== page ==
Rap music in India has gone a long way from being just an underground scene. Today, the genre has gone truly mainstream, and it would not be an exaggeration to say that fans of rap music are spoilt for choice when it comes to picking their favourite artists. 

But where are the women rappers, you ask? And what about female rappers who rap in regional languages? Apart from a few names like Raja Kumari, Meba Ofilia, Sofia Ashraf, the world of female Indian rappers offers slim pickings. 

And this is why East Side Queens deserve your attention. 

Rising from the underground cyphers of Kolkata, the region’s first all-girl hip-hop collective ‘East Side Queens’ is generating a wave of rap music and inspiring women to pick up the microphone and let their voices be heard. 

Their new Bangla rap track has over 100,000 views on Found Out’s official YouTube Channel. Found Out is one of Universal Music Group’s new labels promoting upcoming artists in the country. The track produced by one of Bengal’s most renowned rappers Cizzy (Master of Waves), features MC DishaKDivaSukanyaRialan and Saku₹O, rising female rap stars from across West Bengal.

“I used to go to the cypher and take part in underground hip hop jams. I happened to know the producer Cizzy, one of the finest Bengali rappers in West Bengal. He and Riddhi contacted me about this all-girls thing. I said I was not a rapper, but I agreed later because I didn’t have to ‘Rap-rap’, I could give my singing flavour, and the five of us didn’t meet till the day of the recording. We spoke to each other over video calls and even finalised the song through WhatsApp,” Sukanya Majumdar told EastMojo.

Thankfully for them, Universal Music loved their video and decided to promote their track, informed Sukanya. It was challenging for them, because, “all this while we have only seen boys make such videos. In West Bengal, the traditional classical music is very well accepted, but the moment you want to do something western unless you come from a progressive family or progressive environment, it’s not something that is looked up to.”

The girls came up with the idea of the track, and it’s been two years since they’ve been discussing it. Gradually, everyone got in touch and decided to be a part of this. Next, they asked Cizzy to produce the track, after which they sat down to brainstorm ideas.

“Initially, they produced an experimental form of music and then thought they should probably go with something that easily connects with the masses. They sampled the track from Mahishasurmardini, played during Mahalaya, to give it a mystical and devotional feel, while sticking to the roots of Bengal, but at the same time giving it a modern feel,” the rap producer who goes by the stage name Cizzy told EastMojo.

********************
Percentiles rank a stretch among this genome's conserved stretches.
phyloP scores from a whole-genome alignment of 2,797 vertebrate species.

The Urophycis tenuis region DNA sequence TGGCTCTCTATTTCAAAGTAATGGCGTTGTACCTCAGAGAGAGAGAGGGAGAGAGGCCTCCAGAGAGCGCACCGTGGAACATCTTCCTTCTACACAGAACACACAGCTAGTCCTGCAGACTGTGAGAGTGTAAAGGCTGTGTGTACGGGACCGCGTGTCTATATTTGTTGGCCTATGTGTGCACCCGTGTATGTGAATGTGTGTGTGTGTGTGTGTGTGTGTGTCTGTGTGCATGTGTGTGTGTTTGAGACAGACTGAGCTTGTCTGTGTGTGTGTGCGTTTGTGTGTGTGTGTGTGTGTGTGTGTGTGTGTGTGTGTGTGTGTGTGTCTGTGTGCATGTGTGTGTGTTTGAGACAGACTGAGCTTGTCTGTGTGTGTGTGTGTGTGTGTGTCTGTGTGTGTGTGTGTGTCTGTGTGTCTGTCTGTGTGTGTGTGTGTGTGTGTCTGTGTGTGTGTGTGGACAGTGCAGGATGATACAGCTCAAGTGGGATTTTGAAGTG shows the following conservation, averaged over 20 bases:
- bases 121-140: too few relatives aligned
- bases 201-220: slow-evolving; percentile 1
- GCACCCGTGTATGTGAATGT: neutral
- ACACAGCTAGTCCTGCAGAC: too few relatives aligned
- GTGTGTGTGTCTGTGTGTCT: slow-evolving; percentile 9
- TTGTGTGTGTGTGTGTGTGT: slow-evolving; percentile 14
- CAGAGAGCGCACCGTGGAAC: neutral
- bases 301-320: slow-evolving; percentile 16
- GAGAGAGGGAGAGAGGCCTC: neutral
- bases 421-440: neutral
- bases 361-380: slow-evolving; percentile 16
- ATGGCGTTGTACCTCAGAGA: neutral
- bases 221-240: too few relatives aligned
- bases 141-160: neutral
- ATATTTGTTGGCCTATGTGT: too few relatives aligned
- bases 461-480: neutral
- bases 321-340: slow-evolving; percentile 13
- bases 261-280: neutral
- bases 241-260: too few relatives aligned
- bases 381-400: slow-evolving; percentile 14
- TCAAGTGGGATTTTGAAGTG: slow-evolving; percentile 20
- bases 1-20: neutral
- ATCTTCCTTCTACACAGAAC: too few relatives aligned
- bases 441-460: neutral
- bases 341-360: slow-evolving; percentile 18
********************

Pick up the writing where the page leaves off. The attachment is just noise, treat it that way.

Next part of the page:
“We tried to arrange for a very modern-day Hip-hop feel to it. We wanted it to look classic, but still give an international vibe. We worked closely on the lyrics also. The girls wrote the first drafts, and I sat with them. We tried to refine ideas. We then came up with a hook that sounded ‘banging’ so we went into recording,” Cizzy told EastMojo

After two years of collaboration, the song was recorded in a day and shot in another two days, including both indoor sequences and one outdoor sequence. “When the first draft of the video was ready, I pitched it to Universal Music, and they loved it and were interested in placing it in their newest record label, Found Out. 

Talking about how their work was perceived initially, Riddhi Mondal, who goes by the stage name Rialan, said the video received backlash when they began promoting the track. “People were not happy as we had the Mahalaya theme beat in the song,” she added. People were taken aback, believing the song was meddling with religious aspects of Bengali culture, she pointed out.  

“They said, ‘it’s devotional’ and that ‘they are playing with it’, such as the reactions, but I think their opinions changed after the release and people showed a lot of love to us, and we didn’t receive any more negativity. We saw enormous support from within the scene and outsiders as well,” Rialan added.

“People are religious, I am very religious but the negative response was very much possible but now that the track is out, people have understood it and we are now getting good response on our video,” opined Koel, another member of the group who goes by the stage name KDiva.

“This project liberated me and helped me express myself even better. The persona I had for this music video introduced me to a new side of myself,” MC Disha told EastMojo, hoping their group and the new track marks a new beginning for hip hop culture in Bengal. They also hope they inspire talented young girls to come forward in pursuit of Rap music.

The team had to delay the release, initially scheduled for Mahalaya, but they waited till they got the video perfect. They still released the video during Puja to keep the festive mood intact.

There are so many female musicians across the east side, but there has been no rise of any other female group before the East Side Queens. 

Watch the East Side Queens video here.

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